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Redux Zero - Single Store, No Reducers - Interview with Matheus Lima


Although using Redux is straight-forward once you understand the approach and its nuances, after a while it gets repetitive. It’s easy to end up with a lot of “boilerplate” code that wires all the logic together. For this reason, multiple solutions addressing the issue have appeared.

In this interview, we’ll learn about Redux Zero by Matheus Lima.

See also the Kea interview for another approach and the original Redux interview to learn more about the approach from its creator.

Can you tell a bit about yourself?

Matheus Lima

I am Matheus Lima, a JavaScript lead developer at Concrete Solutions.

How would you describe Redux Zero to someone who has never heard of it?

Redux Zero is a library which offers a simple way to handle state in modern applications. It’s lightweight, easy to learn and already works with React, React Native, Preact and Svelte. We have plans to add Angular and Vue.js bindings as well.

How does Redux Zero work?

It’s simple.

First, create a store. The application state will live here:

import { createStore } from "redux-zero";

const initialState = { count: 1 };
const store = createStore(initialState);

export default store;

Then, create some actions to change the state of your store:

const actions = (store) => ({
  increment: (state) => ({ count: state.count + 1 }),
  decrement: (state) => ({ count: state.count - 1 }),

Since the actions are bound to the store, they are just pure functions.

Now create your component. With Redux Zero your component can focus 100% on the UI and just call the actions to update the state:

import React from "react";
import { connect } from "redux-zero/react";

import actions from "./actions";

const mapToProps = ({ count }) => ({ count });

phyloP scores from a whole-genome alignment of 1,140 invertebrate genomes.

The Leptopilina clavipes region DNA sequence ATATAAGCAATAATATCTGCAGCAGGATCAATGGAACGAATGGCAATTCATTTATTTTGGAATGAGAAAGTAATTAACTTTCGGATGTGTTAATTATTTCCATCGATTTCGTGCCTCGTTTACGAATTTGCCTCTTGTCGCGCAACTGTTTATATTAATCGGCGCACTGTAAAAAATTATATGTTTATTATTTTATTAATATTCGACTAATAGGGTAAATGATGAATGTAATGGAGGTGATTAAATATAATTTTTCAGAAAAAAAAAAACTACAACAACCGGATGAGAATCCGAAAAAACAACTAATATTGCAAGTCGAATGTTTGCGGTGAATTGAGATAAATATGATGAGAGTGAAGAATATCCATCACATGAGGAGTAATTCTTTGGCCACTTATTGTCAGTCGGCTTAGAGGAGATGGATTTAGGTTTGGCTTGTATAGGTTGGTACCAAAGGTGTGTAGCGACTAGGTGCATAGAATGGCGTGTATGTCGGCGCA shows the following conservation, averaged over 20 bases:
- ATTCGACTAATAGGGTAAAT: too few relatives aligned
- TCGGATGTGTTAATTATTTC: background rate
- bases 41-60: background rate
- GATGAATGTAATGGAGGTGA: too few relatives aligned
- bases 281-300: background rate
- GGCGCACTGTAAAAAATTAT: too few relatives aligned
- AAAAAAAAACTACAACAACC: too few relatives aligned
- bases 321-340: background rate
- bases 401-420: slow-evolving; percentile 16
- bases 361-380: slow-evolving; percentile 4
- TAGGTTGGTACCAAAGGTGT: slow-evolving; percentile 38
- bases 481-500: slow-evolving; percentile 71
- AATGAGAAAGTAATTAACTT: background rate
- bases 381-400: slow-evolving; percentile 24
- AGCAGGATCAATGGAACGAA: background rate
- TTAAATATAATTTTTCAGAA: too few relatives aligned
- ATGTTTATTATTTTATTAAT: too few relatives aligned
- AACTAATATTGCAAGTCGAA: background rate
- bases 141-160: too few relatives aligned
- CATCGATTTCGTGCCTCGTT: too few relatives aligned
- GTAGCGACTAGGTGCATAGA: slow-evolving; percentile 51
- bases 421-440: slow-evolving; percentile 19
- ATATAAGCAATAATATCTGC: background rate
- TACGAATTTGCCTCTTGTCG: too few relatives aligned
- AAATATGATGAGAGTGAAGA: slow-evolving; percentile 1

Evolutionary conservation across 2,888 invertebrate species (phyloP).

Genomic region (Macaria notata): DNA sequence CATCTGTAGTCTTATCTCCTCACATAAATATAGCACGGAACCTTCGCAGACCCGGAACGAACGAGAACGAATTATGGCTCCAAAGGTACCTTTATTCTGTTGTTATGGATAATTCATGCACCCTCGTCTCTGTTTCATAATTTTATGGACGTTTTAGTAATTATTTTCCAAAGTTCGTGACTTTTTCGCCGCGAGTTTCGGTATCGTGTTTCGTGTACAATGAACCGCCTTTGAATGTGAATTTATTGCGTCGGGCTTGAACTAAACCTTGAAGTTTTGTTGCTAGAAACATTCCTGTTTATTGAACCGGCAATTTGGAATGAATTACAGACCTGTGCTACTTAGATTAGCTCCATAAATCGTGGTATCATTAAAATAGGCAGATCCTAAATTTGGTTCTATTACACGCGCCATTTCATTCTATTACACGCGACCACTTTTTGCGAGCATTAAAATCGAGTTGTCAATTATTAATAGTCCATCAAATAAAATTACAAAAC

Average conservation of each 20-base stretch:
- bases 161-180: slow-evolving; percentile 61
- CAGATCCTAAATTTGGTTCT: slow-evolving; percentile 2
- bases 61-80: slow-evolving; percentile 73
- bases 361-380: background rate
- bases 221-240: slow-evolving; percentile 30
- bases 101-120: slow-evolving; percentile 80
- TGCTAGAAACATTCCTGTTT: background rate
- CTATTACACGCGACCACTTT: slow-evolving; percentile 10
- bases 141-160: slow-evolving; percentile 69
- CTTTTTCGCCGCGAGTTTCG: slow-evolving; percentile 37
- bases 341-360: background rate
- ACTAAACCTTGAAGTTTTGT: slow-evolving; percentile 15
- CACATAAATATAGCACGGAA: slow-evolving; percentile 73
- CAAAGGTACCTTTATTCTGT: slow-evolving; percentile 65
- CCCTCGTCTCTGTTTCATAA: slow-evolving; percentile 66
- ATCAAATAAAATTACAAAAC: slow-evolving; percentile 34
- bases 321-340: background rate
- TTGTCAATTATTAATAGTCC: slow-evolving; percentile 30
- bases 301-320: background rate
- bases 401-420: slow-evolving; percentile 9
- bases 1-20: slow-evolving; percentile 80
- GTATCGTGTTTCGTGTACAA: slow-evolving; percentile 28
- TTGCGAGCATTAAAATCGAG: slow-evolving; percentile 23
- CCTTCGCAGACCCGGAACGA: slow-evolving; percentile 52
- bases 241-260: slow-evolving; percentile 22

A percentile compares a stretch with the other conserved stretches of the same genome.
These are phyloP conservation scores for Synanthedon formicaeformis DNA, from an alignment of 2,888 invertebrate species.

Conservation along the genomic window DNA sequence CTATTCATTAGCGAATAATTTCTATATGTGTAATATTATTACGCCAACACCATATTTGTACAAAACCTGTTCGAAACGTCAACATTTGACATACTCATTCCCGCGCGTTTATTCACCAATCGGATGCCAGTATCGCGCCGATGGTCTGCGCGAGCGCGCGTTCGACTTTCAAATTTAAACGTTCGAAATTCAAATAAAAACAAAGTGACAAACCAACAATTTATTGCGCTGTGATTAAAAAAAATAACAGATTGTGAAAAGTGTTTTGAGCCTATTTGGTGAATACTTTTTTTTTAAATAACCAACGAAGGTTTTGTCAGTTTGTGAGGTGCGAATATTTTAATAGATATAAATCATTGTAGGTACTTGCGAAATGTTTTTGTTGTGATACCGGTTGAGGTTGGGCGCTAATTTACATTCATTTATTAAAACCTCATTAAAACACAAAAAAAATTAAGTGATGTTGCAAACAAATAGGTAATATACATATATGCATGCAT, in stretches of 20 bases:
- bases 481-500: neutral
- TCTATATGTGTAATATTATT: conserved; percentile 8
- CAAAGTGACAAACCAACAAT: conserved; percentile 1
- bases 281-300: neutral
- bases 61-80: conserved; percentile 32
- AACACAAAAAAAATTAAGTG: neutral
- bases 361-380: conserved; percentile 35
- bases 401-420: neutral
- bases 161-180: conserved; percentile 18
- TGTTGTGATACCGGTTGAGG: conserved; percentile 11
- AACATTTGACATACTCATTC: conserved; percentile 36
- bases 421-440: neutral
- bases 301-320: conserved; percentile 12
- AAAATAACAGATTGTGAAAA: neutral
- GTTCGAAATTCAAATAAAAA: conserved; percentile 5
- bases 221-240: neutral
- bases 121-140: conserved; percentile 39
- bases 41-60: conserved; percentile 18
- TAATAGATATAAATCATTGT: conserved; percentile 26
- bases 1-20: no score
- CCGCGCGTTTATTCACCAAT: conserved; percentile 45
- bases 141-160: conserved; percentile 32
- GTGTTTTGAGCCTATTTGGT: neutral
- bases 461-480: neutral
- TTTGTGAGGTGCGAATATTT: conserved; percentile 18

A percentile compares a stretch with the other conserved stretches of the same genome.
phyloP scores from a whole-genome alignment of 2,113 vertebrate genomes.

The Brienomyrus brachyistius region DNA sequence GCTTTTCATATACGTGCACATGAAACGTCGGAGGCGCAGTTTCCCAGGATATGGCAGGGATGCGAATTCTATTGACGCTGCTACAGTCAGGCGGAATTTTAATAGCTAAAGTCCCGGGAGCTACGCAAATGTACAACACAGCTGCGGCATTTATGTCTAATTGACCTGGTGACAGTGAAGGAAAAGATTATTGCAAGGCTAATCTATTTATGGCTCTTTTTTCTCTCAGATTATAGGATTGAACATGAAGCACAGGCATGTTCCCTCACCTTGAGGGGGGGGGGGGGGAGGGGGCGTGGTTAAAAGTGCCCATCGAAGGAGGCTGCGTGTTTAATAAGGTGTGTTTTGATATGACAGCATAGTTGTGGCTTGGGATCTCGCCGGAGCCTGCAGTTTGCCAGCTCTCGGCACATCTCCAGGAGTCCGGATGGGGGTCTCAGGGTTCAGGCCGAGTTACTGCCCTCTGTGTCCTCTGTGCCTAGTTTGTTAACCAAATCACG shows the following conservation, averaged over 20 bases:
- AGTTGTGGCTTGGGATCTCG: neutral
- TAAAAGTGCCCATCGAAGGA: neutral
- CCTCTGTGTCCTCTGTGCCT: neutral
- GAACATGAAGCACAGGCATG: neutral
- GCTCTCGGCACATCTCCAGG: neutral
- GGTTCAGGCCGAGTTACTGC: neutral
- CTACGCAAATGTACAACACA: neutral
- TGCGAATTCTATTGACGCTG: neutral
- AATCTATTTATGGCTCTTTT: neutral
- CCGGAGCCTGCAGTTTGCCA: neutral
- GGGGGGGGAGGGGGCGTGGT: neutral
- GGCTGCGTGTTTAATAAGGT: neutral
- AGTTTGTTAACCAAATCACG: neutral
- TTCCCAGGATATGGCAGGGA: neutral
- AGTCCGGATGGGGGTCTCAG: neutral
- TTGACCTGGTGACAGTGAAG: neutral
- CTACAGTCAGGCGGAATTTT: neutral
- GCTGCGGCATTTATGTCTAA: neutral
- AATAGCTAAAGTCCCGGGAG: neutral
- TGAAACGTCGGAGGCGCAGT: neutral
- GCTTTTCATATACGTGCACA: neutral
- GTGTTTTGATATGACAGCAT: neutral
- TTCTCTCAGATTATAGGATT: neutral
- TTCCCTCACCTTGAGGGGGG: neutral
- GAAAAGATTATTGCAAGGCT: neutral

export default connect(
)(({ count, increment, decrement }) => (
      <button onClick={decrement}>decrement</button>
      <button onClick={increment}>increment</button>

Last but not least, plug the whole thing in your index file:

import React from "react";
import { render } from "react-dom";
import { Provider } from "redux-zero/react";

import store from "./store";

import Counter from "./Counter";

const App = () => (
  <Provider store={store}>
    <Counter />

render(<App />, document.getElementById("root"));

How does Redux Zero differ from other solutions?

Redux is great, but in some cases, it’s way too much. Maybe you don’t want to add all of that boilerplate to your project. Or perhaps the learning curve is too steep, and you just want something simpler to work with.

Redux Zero, on the other hand, is very simple. You don’t have to learn about dispatchers and reducers (that’s why the name is Redux Zero - because there are zero reducers).

With Redux Zero you just have a store and some actions.

Why did you develop Redux Zero?

One of our developers here at Concrete, Miguel Albernaz, was using this gist as a state management solution instead of Redux. The project was going so well that I decided to extract the code, modify it a little bit and open source it to give back to the community.

What I did not expect was this huge success in less than a month.

What next?

Right now we have three things in mind:

  • Improve the documentation
  • Add a middleware
  • Add Angular and Vue.js bindings (we need your help).

This is a really hard question. Everything is moving so fast in web development that’s hard to make predictions. That said, I think that web components and state management tools are here to stay.

What advice would you give to programmers getting into web development?

Study the basics. React, and Angular are probably going to die, but JavaScript and CSS won’t.

Who should I interview next?

Jason Miller.

Any last remarks?

Try to be kind to open source maintainers. Most of them are not getting paid to develop the tools that you’re using for free.


Thanks for the interview Matheus! Redux Zero is one of the lightest state management solutions I’ve seen so far.

Check out Redux Zero in GitHub or learn more in an introduction to Redux Zero.